THE FIVE BRIGANDS.—solution

The sum of 200 doubloons might have been held by the five brigands in any one of 6,627 different ways. Alfonso may have held any number from 1 to 11. If he held 1 doubloon, there are 1,005 different ways of distributing the remainder; if he held 2, there are 985 ways; if 3, there are 977 ways; if 4, there are 903 ways; if 5 doubloons, 832 ways; if 6 doubloons, 704 ways; if 7 doubloons, 570 ways; if 8 doubloons, 388 ways; if 9 doubloons, 200 ways; if 10 doubloons, 60 ways; and if Alfonso held 11 doubloons, the remainder could be distributed in 3 different ways. More than 11 doubloons he could not possibly have had. It will scarcely be expected that I shall give all these 6,627 ways at length. What I propose to do is to enable the reader, if he should feel so disposed, to write out all the answers where Alfonso has one and the same amount. Let us take the cases where Alfonso has 6 doubloons, and see how we may obtain all the 704 different ways indicated above. Here are two tables that will serve as keys to all these answers:—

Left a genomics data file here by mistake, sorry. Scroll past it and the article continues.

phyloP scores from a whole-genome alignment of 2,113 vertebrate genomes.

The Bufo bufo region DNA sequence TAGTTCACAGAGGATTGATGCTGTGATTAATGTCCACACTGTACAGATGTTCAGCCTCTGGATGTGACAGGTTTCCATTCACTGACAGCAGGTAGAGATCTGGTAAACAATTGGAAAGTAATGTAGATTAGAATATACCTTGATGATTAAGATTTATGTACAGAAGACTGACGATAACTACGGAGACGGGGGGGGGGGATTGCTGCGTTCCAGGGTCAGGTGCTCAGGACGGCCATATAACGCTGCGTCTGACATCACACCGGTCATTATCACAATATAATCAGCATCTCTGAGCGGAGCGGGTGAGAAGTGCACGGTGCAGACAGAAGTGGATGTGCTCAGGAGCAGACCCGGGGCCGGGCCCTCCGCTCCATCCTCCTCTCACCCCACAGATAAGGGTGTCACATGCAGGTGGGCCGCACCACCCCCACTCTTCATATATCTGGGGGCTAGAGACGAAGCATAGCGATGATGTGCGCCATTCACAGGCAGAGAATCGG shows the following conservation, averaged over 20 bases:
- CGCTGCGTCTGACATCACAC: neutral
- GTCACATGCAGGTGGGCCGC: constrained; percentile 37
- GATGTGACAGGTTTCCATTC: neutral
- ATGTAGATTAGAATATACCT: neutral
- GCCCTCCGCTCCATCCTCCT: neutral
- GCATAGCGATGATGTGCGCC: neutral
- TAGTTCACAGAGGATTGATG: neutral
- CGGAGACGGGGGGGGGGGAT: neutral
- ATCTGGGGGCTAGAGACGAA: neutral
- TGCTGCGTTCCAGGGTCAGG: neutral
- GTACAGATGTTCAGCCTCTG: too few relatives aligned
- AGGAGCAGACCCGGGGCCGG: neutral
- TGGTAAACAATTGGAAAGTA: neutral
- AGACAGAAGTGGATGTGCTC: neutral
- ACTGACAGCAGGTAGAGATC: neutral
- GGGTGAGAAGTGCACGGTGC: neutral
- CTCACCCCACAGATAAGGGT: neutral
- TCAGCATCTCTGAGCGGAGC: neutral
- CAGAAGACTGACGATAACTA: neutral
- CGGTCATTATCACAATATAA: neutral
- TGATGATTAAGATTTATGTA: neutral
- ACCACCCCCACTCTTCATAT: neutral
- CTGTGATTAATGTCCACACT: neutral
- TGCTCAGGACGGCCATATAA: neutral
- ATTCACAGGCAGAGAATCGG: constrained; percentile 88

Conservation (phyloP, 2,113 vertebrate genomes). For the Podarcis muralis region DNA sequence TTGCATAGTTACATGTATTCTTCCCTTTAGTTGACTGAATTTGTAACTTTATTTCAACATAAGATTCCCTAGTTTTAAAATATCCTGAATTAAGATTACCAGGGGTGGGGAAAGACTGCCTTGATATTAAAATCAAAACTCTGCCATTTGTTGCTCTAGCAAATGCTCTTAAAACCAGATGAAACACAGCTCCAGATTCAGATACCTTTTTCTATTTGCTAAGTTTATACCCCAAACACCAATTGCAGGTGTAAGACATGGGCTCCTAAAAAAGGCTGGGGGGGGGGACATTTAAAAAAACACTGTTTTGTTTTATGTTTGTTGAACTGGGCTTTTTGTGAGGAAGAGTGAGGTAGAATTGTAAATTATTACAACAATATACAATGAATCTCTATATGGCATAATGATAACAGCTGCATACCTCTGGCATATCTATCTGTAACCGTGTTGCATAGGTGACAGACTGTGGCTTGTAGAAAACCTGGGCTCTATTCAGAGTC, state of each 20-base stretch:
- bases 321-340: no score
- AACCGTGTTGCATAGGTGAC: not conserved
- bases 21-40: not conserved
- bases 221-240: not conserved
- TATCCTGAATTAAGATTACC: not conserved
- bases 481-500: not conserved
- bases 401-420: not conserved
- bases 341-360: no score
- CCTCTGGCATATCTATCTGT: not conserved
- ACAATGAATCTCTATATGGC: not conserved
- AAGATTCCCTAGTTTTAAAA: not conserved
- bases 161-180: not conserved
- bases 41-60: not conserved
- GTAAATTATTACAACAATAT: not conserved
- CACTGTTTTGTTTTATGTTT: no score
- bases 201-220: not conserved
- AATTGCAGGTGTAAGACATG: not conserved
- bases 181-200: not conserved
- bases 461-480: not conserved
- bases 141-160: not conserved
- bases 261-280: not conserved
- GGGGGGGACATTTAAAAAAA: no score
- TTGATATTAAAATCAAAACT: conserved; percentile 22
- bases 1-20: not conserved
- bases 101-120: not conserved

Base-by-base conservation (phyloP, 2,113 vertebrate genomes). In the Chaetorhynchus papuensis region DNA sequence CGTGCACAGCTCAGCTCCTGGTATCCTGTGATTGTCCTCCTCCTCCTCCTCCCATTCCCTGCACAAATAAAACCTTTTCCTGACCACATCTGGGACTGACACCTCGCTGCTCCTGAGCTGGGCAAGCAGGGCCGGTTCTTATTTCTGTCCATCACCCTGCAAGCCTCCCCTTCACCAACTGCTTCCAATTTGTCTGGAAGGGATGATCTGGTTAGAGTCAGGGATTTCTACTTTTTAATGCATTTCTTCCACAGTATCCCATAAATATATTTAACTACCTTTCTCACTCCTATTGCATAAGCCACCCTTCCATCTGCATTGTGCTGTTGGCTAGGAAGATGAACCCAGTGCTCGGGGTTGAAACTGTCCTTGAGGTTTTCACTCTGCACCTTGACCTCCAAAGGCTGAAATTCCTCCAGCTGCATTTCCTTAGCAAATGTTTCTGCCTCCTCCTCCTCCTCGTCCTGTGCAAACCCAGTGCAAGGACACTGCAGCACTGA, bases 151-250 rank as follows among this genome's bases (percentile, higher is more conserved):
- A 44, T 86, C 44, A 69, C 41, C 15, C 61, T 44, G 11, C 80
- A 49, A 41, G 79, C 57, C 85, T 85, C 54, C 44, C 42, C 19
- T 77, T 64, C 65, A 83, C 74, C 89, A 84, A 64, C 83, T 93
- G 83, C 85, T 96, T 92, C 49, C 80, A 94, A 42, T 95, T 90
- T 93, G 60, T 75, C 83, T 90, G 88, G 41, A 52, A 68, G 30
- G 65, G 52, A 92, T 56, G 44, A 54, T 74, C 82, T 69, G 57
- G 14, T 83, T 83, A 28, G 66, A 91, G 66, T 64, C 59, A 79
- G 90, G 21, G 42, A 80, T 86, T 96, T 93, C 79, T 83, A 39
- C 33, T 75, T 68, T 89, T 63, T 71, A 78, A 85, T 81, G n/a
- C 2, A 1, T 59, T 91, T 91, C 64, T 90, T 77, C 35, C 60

Table I. A = 6. B = n. C = (63 - 5n) + m. D = (128 + 4n) - 4m. E = 3 + 3m.

 Table II. A = 6. B = n. C = 1 + m. D = (376 - 16n) - 4m. E = (15n - 183) + 3m.

In the first table we may substitute for n any whole number from 1 to 12 inclusive, and m may be nought or any whole number from 1 to (31 + n) inclusive. In the second table n may have the value of any whole number from 13 to 23 inclusive, and m may be nought or any whole number from 1 to (93 - 4n) inclusive. The first table thus gives (32 + n) answers for every value of n; and the second table gives (94 - 4n) answers for every value of n. The former, therefore, produces 462 and the latter 242 answers, which together make 704, as already stated.

Let us take Table I., and say n = 5 and m = 2; also in Table II. take n = 13 and m = 0. Then we at once get these two answers:—

 Table I. A = 6 B = 5 C = 40 D = 140 E = 9 200 doubloons

 Table II. A = 6 B = 13 C = 1 D = 168 E = 12 200 doubloons.

These will be found to work correctly. All the rest of the 704 answers, where Alfonso always holds six doubloons, may be obtained in this way from the two tables by substituting the different numbers for the letters m and n.

Put in another way, for every holding of Alfonso the number of answers is the sum of two arithmetical progressions, the common difference in one case being 1 and in the other -4. Thus in the case where Alfonso holds 6 doubloons one progression is 33 + 34 + 35 + 36 + ... + 43 + 44, and the other 42 + 38 + 34 + 30 + ... + 6 + 2. The sum of the first series is 462, and of the second 242—results which again agree with the figures already given. The problem may be said to consist in finding the first and last terms of these progressions. I should remark that where Alfonso holds 9, 10, or 11 there is only one progression, of the second form.